And that's what my doctors saw back in 1985.  That's what I interpret out of reading the reports of my psychologists.  Today there are much better asthma medicines, so asthma is much easier to control.  For this reason, most asthmatics shouldn't be psychologically deprived in this way.  Yet I'm sure there continue to be cases of hardluck asthma where the nervous system is involved.

For example, I continue to have anxiety.  And, based on studies that I have read, a large portion of asthmatics have anxiety.  Some studies link asthma and anxiety.  Surely the asthma attack will provoke some anxiety, but I'm talking about between the attacks.  Some modern experts believe asthma is more than just the lungs, that also involved the stomach, and the mind.  Yes, asthma continues to be a nervous disease.

So the 21st century is much like the 19th and 20th centuries where physicians and scientists continue to come up with new scientific evidence, new medicines, and new theories about the disease.  The debate as to what asthma really is may not be solved for many years to come.  

But the nervous component is obvious.  When a person is diagnosed with asthma, or has a long history of the disease, a wise physician must also consider the nervous component of the disease too.  And this is important, I think, because most people aren't open about this aspect.  Most people think of nervous disorders as bad and embarrassing, when in truth they are diseases, or, in the case of asthma, part of the disease.  If diagnosed properly, they can be treated.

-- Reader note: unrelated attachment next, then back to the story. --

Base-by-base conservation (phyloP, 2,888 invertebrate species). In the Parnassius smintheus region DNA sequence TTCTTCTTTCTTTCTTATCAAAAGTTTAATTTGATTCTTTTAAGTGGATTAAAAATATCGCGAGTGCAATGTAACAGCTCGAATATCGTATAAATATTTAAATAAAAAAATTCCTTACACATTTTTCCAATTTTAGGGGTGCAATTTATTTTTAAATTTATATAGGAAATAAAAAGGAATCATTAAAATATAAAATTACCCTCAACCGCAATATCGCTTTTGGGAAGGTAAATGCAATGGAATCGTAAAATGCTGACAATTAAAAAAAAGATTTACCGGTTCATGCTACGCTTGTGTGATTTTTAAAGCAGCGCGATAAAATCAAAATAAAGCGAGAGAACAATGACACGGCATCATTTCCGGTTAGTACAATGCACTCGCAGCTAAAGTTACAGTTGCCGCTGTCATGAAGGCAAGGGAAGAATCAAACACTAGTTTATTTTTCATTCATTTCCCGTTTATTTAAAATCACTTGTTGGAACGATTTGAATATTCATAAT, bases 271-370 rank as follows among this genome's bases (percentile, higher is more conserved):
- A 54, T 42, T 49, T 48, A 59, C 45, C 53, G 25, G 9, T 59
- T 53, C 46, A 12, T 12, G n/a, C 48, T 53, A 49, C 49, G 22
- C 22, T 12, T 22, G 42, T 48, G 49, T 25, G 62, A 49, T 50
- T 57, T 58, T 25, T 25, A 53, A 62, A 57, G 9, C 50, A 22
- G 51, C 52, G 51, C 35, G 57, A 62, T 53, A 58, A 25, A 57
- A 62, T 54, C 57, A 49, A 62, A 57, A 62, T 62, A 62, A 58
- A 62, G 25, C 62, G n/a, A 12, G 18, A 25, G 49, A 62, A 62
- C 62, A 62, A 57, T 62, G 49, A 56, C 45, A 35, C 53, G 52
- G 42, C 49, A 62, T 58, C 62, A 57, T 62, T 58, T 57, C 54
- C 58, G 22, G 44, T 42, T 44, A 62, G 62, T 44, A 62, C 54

Keep in mind here that this is just my opinion.  However, I base on my study of the history of this disease, the scientific evidence available up to this time, and my own experience with this disease (43 years and counting).

Today I openly discuss my experience at what is now called National Jewish Hospital.  I also have no problem with asthma being considered a nervous disease, and for the reasons as noted above.  If anything, I am now proud for my experience there.  I feel very fortunate.  I see how that place has benefited me, as I note in this post

Further reading: